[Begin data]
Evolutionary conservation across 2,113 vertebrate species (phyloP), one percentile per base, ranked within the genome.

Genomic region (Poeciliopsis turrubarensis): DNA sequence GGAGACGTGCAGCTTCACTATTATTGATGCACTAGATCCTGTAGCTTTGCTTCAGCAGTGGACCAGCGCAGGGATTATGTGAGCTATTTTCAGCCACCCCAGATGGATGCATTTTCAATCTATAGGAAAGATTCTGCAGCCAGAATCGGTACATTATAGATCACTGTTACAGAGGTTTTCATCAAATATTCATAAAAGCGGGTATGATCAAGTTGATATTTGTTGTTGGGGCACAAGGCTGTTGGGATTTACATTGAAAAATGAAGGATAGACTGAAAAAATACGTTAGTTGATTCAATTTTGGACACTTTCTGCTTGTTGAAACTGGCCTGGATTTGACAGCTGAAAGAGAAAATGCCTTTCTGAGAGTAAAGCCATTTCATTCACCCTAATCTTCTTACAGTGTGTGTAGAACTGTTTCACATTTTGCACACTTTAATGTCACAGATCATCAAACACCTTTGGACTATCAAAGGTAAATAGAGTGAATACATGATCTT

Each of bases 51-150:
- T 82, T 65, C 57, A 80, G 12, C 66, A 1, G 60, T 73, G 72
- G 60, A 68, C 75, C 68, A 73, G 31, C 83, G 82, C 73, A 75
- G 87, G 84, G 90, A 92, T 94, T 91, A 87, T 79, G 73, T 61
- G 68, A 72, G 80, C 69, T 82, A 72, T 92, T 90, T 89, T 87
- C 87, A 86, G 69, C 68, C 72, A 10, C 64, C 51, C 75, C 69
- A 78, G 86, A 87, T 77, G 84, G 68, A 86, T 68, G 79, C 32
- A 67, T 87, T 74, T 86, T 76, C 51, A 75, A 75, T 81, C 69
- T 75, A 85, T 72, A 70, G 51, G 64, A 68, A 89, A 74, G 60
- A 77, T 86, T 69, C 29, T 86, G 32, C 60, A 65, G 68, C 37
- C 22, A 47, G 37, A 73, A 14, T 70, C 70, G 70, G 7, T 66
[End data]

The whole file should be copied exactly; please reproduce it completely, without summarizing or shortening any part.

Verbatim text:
Evolutionary conservation across 2,113 vertebrate species (phyloP), one percentile per base, ranked within the genome.

Genomic region (Poeciliopsis turrubarensis): DNA sequence GGAGACGTGCAGCTTCACTATTATTGATGCACTAGATCCTGTAGCTTTGCTTCAGCAGTGGACCAGCGCAGGGATTATGTGAGCTATTTTCAGCCACCCCAGATGGATGCATTTTCAATCTATAGGAAAGATTCTGCAGCCAGAATCGGTACATTATAGATCACTGTTACAGAGGTTTTCATCAAATATTCATAAAAGCGGGTATGATCAAGTTGATATTTGTTGTTGGGGCACAAGGCTGTTGGGATTTACATTGAAAAATGAAGGATAGACTGAAAAAATACGTTAGTTGATTCAATTTTGGACACTTTCTGCTTGTTGAAACTGGCCTGGATTTGACAGCTGAAAGAGAAAATGCCTTTCTGAGAGTAAAGCCATTTCATTCACCCTAATCTTCTTACAGTGTGTGTAGAACTGTTTCACATTTTGCACACTTTAATGTCACAGATCATCAAACACCTTTGGACTATCAAAGGTAAATAGAGTGAATACATGATCTT

Each of bases 51-150:
- T 82, T 65, C 57, A 80, G 12, C 66, A 1, G 60, T 73, G 72
- G 60, A 68, C 75, C 68, A 73, G 31, C 83, G 82, C 73, A 75
- G 87, G 84, G 90, A 92, T 94, T 91, A 87, T 79, G 73, T 61
- G 68, A 72, G 80, C 69, T 82, A 72, T 92, T 90, T 89, T 87
- C 87, A 86, G 69, C 68, C 72, A 10, C 64, C 51, C 75, C 69
- A 78, G 86, A 87, T 77, G 84, G 68, A 86, T 68, G 79, C 32
- A 67, T 87, T 74, T 86, T 76, C 51, A 75, A 75, T 81, C 69
- T 75, A 85, T 72, A 70, G 51, G 64, A 68, A 89, A 74, G 60
- A 77, T 86, T 69, C 29, T 86, G 32, C 60, A 65, G 68, C 37
- C 22, A 47, G 37, A 73, A 14, T 70, C 70, G 70, G 7, T 66